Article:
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Paul Nourigat Treats You To Smiles That Pass By

The Oregon singer-songwriter's sound traverses folk, country, blues and rock.

Paul Nourigat aims to stop you in your tracks with the depth and sincerity of his new album Smiles That Pass By — showcasing today on Tinnitist.

Nourigat has been a “musical bystander” his whole life. Five years ago, however, he picked up a guitar and five thoughtfully themed albums later he hasn’t looked back. With steely determination and no formal musical training, Paul learned to play ukulele, guitar, sing, write songs, and collaborate with instrumentalists around the world.

Today, Paul is an Americana singer-songwriter with a richly diverse catalog of songs that traverse folk, country, rock, and blues. The Portland, Oregon artist’s latest album, Smiles That Pass By, stands out in his oeuvre for being his most uplifting and empowering. It features 10 original songs brimming with universally resonant personal stories and aha-moments, reaching across genres and generations.

“I’m at a point in life where I’m compelled to share what’s on my mind,” says Paul, who recently turned 65. “Having experienced many highs and lows, I’ve come out of the extremes stronger for the experiences, which is the essence of the lyrics for each song on Smiles That Pass By.”

Paul’s broad sweep of the Americana landscape recalls such artists as Slaid Cleaves, Guy Clark, The Lumineers and Jim Lauderdale. Each of his songs occupies its own unique roots-flavored world, and Paul, with his producer and guitarist Adam Selzer, curate just the right mix of musicians for the personality of each track.

At the heart of Paul’s songs is his life. Growing up, his family moved around internationally and nationally as a result of his father’s military career, and he lived in 12 homes by the time he graduated high school. This transient existence forced his sense of independence and mindfulness of the world around him. Just after high school, he survived a brutal and humbling motorcycle accident that claimed a few digits on his shattered hands, after which he discounted playing musical instruments. That is, until his wife of 40 years signed him up for a group ukulele session, which led to guitars, writing over 150 songs, and the rest is history.

“My songs speak to people who want to hear stories,” Paul says. He crafts each album with well-developed overarching themes, and each song features narratives with classic story arcs, including sweet resolutions. In the future, Paul plans to leverage his vast unpublished lyrical catalog for other artists, and license his works to film and stage productions. Outside of music, over the past decade Paul has been parlaying his literary gifts as a noted author, writing and publishing 10 books, which are distributed around the world, teaching kids, teens, and young adults about life essentials and financial topics.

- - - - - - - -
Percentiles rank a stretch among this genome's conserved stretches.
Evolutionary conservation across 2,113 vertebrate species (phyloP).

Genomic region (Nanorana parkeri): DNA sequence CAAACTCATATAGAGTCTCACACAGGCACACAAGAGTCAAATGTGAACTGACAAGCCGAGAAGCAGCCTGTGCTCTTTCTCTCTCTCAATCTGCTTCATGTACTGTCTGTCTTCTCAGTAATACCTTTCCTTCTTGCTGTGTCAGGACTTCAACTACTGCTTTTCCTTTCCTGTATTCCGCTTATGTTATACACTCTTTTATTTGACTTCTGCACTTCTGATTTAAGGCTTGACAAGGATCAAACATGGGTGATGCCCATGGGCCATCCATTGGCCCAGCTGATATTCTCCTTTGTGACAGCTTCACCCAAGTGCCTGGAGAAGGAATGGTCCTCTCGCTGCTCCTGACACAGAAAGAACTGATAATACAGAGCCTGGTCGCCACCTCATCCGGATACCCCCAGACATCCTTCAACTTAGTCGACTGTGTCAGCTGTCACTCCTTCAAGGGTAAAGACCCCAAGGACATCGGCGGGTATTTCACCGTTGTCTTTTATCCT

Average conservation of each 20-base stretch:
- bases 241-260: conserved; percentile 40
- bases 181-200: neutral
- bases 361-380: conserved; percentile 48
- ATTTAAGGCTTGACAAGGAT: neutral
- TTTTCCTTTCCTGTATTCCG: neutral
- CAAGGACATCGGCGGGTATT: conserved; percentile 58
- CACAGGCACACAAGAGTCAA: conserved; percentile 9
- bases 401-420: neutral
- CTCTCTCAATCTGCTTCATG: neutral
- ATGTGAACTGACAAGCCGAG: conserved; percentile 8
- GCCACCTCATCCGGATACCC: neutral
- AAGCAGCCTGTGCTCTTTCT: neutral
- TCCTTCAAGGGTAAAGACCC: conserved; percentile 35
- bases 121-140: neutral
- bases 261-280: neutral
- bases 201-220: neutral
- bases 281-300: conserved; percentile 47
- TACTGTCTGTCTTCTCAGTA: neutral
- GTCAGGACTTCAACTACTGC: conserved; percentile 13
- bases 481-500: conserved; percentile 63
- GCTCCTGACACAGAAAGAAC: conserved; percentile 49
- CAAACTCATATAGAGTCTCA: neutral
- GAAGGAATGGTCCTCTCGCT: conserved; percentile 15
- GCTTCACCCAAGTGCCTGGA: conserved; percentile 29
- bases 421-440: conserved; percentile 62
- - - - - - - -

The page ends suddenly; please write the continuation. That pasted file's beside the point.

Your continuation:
Smiles That Pass By is at times toe-tapping, at times foot stomping, and always thought provoking. “It’s meant to be a positive, feel-good album with stories and truths that are broadly applicable,” Paul says. The single Assumed It Would Happen hits that sweet spot between country and folk with strummed acoustic guitars, lonesome pedal steel, plaintive vocals at times gorgeously adorned with female harmony interlace.

Photo by Lisa Marie.

The standout Bad Cards is a laidback folk rocker featuring hard-earned wisdom and Paul’s son Nick Nourigat on electric guitar alongside an array of session musicians. Will Not Pretend is an elegantly-essential ballad with Paul’s warm reflective vocals tastefully accompanied by piano, electric guitar, and cello. The song unpacks how fleeting friendship can be in a lifetime.

Other delights include Big Ass Serving Of Humble, a real-deal country number with witty but wise lyrics. The title track is a heartland rocker about savoring every moment. Here, Paul captures many of the milestones of living a life in poetic and tightly-written stanzas. One choice passage reads: It’s like when babies laugh, A dog fetches a ball, A hummingbird hovers nearby / When you rode your first bike, when you learned how to drive / When sweet love first caught your eye, enjoy the smiles that pass by. Says Paul: “I’m a happy guy, the kind that you know is coming because you hear me whistling. This song is about that kind of happiness. It’s a reminder that life is really what we make it, regardless of our situations, and how important it is to embrace the good that is around us, celebrating simple pleasures”

The fairytale romance on the country-rock song Miles Between Us is beautifully autobiographical. “That song is about a young couple separated by choice and circumstance, 950 miles from each other, making that fateful decision to eliminate the gap.” That was 42 years ago, and Paul and Lisa remain happily married.

Watch some of Paul Nourigat’s videos above, listen to Smiles That Pass By below, and find him on his website, Facebook and Instagram.


Photo by Lisa Marie.